More tax cheats caught this year

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More tax cheats caught this year

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A loan shark lived in a luxury apartment bought in his wife’s name. He reported little of his income and paid very little in tax. The tax agency did a raid. Agents found 22 million won ($20,000) in cash and checks - and bonds worth 1 billion won hidden under a bucket in the toilet and inside the washing machine.

The owner of a motel in Gangnam, southern Seoul, sold the property and failed to pay taxes on the profit. His business partner did, which tipped off the tax agency. Agents visited the scofflaw in a nursing home. They found 400 million won in checks in an eye-glass case.

These were two of the tax evasion cases the nation’s tax agency uncovered in the first half of the year.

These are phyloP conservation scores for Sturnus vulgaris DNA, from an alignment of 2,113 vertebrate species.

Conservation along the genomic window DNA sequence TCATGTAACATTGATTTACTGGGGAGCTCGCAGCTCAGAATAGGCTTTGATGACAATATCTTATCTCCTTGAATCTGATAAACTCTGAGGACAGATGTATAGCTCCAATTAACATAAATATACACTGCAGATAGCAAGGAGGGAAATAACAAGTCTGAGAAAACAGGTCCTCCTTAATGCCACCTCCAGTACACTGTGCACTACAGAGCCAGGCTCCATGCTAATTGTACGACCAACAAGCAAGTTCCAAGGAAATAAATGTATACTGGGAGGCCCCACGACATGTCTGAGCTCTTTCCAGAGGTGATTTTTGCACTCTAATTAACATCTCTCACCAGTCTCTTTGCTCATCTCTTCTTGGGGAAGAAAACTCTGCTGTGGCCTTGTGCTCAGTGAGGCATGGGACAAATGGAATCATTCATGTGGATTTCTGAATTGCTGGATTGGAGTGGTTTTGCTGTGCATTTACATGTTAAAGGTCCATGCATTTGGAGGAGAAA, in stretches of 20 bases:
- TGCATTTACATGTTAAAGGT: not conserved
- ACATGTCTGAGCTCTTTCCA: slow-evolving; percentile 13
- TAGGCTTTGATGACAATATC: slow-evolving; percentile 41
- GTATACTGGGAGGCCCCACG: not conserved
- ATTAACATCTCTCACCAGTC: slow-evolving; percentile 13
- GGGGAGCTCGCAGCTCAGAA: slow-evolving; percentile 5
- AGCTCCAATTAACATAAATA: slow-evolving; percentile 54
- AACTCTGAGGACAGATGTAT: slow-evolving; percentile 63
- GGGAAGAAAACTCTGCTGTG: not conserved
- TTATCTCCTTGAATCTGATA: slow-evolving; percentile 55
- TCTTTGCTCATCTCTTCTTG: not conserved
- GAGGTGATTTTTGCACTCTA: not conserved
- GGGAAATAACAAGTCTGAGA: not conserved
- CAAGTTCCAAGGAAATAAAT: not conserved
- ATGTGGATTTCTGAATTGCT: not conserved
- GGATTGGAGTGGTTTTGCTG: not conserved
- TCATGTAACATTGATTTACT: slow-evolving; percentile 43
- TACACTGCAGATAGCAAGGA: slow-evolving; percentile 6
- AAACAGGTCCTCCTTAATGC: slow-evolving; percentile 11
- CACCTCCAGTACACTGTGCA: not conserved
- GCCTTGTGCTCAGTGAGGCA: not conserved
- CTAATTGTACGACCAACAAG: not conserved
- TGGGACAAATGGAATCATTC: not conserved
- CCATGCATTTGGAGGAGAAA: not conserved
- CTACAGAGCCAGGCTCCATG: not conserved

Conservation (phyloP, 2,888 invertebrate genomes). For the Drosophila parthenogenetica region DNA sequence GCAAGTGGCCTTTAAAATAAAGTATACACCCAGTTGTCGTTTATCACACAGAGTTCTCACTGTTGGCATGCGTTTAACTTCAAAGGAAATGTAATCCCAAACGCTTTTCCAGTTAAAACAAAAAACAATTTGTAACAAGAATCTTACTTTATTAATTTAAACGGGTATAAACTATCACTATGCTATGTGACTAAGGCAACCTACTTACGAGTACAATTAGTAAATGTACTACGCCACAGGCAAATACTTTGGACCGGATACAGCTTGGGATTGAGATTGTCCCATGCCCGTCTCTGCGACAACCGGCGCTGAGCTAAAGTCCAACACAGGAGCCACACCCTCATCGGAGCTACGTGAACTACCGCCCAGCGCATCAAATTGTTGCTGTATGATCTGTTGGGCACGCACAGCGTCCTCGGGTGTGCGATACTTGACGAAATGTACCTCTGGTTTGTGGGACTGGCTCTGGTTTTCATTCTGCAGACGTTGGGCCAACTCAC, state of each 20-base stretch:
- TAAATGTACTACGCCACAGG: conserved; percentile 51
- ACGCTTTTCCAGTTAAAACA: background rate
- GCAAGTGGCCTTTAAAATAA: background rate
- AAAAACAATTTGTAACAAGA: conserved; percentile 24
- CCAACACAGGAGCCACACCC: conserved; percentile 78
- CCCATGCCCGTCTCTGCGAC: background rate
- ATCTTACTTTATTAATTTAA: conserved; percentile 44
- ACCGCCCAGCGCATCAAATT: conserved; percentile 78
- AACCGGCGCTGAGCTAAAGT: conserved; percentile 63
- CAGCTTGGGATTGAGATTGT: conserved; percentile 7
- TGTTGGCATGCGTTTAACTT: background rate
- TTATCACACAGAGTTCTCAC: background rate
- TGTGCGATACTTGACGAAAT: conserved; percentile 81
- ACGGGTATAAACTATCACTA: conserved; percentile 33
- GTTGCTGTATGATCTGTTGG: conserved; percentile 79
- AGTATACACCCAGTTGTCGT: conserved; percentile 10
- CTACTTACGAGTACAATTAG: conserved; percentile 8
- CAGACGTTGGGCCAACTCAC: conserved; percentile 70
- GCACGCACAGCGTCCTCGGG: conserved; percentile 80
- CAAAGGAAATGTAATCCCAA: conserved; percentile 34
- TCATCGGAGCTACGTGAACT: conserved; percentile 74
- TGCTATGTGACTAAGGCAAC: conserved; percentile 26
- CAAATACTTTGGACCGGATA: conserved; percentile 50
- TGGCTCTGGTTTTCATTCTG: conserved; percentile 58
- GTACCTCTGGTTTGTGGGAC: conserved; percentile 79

The National Tax Service (NTS) Thursday said it managed to collect 861.5 billion won in taxes after tracking down tax evaders in the first half of this year. This is a 21.3 percent increase compared to the 151.1 billion won that the NTS tracked down a year ago.

The NTS said it collected 414 billion won in cash and another 447.5 billion won by seizing assets.

The agency filed civil suits in 155 cases and reported 137 tax evaders to the prosecutors’ office for possible criminal charges.

The NTS said its success was based on an analysis system adopted in July 2015 in which its agents have been able to spot the hidden wealth of tax evaders by looking into a person’s income and spending.

The government has been stepping up its tracking of tax evaders at home and abroad and plans to increase its investigations.

Starting this year, the tax agency will be disclosing the name of repeat tax evaders who owe more than 300 million won. Previously, it only disclosed the names of repeat offenders who owed 500 million won.

“We will track down [unpaid taxes] with tenacity whether it is through field investigation or through civil suits, especially on people who hid their wealth through smart schemes,” said Kim Hyun-joon, a tax agency official. However, the agency said it will be lenient with people working in industries that are undergoing corporate restructuring such as shipbuilding and shipping.


BY LEE HO-JEONG [lee.hojeong@joongang.co.kr]
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